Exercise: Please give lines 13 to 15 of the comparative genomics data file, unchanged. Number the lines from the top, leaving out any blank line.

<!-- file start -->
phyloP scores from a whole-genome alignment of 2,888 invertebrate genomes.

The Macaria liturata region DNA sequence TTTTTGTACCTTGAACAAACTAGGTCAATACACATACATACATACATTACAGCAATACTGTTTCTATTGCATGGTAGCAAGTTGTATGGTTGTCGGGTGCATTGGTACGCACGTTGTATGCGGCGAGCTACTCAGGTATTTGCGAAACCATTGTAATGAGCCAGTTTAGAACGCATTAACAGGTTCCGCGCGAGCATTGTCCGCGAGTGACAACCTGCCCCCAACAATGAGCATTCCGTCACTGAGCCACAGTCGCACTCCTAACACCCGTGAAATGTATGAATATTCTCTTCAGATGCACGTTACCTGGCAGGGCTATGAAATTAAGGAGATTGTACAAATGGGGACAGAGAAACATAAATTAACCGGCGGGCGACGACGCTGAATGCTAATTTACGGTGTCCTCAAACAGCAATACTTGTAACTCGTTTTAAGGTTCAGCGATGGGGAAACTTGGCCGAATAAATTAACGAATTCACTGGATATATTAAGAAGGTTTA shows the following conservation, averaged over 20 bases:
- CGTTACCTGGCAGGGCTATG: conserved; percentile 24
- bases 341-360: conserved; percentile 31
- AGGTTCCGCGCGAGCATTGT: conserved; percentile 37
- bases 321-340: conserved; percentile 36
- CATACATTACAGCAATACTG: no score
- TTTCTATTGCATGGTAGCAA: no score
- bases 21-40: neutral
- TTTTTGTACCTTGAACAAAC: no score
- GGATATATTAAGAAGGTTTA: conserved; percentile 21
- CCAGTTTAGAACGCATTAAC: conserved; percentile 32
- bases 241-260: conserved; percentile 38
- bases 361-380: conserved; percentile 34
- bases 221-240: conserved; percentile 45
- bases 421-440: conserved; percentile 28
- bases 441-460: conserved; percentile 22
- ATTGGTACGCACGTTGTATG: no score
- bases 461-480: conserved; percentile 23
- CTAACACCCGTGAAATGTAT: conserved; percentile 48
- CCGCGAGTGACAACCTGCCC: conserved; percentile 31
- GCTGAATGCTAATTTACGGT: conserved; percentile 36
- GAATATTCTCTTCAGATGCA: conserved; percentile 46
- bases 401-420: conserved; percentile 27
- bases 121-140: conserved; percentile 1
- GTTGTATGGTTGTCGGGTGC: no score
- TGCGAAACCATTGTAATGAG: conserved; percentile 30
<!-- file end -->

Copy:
- bases 241-260: conserved; percentile 38
- bases 361-380: conserved; percentile 34
- bases 221-240: conserved; percentile 45